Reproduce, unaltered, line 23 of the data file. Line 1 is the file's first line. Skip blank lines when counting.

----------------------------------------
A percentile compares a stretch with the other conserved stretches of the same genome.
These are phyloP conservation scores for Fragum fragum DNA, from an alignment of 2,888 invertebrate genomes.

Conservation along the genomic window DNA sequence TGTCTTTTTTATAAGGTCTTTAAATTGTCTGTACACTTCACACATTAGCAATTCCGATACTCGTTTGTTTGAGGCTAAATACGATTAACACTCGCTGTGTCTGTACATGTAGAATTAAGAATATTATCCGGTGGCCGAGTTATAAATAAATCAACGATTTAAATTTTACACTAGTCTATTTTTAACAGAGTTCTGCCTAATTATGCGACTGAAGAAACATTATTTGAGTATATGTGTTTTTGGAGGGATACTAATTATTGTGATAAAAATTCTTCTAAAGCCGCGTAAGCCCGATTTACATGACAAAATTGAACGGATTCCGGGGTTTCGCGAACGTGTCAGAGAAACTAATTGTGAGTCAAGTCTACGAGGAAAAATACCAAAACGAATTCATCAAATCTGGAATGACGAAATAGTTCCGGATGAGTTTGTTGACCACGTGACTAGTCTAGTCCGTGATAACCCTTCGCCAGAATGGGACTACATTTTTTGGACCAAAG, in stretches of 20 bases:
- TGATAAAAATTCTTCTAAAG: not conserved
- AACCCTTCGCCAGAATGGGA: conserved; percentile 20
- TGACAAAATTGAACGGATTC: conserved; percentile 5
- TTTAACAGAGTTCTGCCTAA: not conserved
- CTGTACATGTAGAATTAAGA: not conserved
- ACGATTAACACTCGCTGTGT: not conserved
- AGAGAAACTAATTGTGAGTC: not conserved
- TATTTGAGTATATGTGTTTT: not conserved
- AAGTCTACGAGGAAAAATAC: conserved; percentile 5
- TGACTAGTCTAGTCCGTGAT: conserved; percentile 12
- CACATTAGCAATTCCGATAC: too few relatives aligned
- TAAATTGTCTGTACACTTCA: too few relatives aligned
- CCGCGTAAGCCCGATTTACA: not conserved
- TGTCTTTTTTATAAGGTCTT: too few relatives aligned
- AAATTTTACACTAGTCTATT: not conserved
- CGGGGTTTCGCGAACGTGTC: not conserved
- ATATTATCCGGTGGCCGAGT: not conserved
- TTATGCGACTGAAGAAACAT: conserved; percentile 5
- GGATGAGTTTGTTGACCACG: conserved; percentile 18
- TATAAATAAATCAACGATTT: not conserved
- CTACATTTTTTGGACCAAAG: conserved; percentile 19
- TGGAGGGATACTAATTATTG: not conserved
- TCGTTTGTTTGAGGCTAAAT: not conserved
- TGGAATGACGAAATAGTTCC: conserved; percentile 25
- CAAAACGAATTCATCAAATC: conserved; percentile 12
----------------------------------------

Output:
- TATAAATAAATCAACGATTT: not conserved